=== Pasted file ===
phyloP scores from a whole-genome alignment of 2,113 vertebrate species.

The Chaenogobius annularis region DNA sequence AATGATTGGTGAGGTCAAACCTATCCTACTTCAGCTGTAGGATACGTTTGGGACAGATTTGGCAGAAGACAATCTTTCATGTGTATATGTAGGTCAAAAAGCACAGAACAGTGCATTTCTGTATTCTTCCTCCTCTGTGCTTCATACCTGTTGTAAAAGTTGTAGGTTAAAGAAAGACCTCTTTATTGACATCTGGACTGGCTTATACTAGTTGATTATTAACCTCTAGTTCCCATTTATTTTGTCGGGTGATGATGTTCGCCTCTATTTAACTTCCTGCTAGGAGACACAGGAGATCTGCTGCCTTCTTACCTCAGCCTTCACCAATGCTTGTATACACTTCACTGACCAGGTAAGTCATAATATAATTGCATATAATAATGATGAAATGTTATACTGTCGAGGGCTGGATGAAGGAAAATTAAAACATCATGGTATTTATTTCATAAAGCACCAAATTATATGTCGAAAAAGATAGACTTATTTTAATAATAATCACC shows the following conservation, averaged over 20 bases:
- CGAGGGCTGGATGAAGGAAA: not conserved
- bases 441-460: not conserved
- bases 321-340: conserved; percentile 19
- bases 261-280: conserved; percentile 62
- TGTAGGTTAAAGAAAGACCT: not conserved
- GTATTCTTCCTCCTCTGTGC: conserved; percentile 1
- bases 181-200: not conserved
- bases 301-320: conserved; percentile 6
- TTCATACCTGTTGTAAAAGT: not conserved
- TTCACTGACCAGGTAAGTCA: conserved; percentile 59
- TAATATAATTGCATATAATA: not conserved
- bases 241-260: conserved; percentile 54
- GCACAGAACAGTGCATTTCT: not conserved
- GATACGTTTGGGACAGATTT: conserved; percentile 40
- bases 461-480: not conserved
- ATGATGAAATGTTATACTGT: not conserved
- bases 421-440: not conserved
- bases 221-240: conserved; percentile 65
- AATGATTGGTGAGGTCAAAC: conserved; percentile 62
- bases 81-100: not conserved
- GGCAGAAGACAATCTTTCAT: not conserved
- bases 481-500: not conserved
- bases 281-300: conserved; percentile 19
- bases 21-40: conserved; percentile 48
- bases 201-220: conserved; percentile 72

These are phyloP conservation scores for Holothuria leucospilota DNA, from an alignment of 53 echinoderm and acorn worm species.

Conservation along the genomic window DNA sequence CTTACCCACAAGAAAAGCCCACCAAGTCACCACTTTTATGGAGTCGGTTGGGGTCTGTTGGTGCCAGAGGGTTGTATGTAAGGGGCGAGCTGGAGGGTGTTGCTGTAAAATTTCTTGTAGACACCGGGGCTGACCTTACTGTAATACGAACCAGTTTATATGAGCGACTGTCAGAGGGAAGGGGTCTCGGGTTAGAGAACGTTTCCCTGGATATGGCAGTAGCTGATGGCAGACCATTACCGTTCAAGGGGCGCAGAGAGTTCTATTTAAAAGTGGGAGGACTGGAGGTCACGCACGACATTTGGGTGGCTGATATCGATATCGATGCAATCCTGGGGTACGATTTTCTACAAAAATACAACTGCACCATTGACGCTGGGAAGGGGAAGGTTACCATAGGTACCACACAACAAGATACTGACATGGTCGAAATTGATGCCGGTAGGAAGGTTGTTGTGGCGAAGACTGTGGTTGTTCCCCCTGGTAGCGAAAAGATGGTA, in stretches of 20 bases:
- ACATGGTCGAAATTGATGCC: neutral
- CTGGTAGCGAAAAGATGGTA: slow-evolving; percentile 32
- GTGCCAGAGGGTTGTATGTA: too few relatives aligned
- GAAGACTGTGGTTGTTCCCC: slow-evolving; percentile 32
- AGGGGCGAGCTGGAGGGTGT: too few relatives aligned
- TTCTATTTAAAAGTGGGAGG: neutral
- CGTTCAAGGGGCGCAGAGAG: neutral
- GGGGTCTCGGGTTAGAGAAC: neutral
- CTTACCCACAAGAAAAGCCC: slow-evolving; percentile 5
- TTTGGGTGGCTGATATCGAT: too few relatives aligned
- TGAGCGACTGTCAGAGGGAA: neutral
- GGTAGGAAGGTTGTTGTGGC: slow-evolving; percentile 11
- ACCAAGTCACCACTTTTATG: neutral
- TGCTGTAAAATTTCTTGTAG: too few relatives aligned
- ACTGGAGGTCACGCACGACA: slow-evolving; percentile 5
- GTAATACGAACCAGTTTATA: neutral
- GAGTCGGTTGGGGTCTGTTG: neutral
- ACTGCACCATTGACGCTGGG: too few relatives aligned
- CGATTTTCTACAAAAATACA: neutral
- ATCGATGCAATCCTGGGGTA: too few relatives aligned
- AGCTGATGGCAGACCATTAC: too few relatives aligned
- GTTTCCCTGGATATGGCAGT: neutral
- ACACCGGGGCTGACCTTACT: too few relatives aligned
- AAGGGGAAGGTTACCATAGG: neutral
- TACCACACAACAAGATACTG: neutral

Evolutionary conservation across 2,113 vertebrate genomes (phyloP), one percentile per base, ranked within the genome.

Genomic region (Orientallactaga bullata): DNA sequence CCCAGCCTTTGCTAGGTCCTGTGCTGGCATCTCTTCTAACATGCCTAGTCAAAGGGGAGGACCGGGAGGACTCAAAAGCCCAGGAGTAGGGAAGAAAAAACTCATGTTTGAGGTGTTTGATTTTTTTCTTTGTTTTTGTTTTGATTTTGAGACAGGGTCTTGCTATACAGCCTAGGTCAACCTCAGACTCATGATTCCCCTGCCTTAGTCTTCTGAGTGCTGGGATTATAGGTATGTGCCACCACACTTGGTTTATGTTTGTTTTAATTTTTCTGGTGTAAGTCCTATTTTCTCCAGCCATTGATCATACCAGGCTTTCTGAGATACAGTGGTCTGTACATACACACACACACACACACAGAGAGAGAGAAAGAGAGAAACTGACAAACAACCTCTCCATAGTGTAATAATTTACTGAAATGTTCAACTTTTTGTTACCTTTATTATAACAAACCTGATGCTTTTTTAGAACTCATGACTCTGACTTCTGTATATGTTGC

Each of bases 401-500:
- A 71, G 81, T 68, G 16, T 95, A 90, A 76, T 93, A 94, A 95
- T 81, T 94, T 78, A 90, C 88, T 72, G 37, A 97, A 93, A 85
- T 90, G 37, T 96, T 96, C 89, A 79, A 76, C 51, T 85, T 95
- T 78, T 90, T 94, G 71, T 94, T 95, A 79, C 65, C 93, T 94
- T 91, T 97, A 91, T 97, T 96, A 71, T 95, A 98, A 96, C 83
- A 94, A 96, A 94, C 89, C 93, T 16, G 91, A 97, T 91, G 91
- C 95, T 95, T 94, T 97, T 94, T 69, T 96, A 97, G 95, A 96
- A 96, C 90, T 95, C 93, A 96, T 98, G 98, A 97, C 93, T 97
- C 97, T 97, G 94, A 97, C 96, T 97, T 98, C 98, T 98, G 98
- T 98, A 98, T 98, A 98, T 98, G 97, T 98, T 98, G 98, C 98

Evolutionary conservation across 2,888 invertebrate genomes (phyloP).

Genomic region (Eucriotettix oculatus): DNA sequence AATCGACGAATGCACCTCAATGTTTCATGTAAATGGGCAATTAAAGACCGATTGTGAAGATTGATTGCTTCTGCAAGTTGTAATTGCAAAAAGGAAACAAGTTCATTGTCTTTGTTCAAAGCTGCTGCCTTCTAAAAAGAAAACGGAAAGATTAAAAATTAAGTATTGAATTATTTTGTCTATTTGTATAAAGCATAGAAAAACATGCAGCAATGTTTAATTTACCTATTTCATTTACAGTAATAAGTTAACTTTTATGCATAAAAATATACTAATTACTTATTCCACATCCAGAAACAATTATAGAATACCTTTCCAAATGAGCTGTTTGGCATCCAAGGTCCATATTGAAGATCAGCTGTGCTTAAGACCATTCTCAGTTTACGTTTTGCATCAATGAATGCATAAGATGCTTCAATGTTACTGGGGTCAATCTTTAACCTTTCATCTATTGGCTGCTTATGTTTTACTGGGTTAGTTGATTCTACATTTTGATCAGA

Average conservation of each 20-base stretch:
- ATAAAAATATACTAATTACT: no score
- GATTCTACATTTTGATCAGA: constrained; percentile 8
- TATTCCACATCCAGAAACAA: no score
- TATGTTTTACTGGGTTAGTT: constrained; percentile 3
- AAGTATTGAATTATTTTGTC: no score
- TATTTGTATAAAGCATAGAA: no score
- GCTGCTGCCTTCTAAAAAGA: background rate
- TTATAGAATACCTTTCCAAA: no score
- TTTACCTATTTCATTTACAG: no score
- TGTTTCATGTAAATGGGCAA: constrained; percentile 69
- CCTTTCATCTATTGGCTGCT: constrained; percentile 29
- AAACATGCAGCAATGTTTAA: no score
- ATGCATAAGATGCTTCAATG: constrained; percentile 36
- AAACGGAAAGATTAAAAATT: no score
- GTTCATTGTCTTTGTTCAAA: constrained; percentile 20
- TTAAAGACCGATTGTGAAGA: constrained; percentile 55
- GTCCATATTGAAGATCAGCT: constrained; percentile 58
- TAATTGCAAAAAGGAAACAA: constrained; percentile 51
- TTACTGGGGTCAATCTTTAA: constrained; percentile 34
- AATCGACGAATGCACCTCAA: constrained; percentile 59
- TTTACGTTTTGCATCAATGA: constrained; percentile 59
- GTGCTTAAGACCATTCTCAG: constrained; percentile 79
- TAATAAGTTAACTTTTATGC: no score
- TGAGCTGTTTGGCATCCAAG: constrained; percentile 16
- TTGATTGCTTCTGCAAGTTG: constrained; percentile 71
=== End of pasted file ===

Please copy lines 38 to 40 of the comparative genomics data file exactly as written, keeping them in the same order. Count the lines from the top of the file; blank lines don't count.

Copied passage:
- CTTACCCACAAGAAAAGCCC: slow-evolving; percentile 5
- TTTGGGTGGCTGATATCGAT: too few relatives aligned
- TGAGCGACTGTCAGAGGGAA: neutral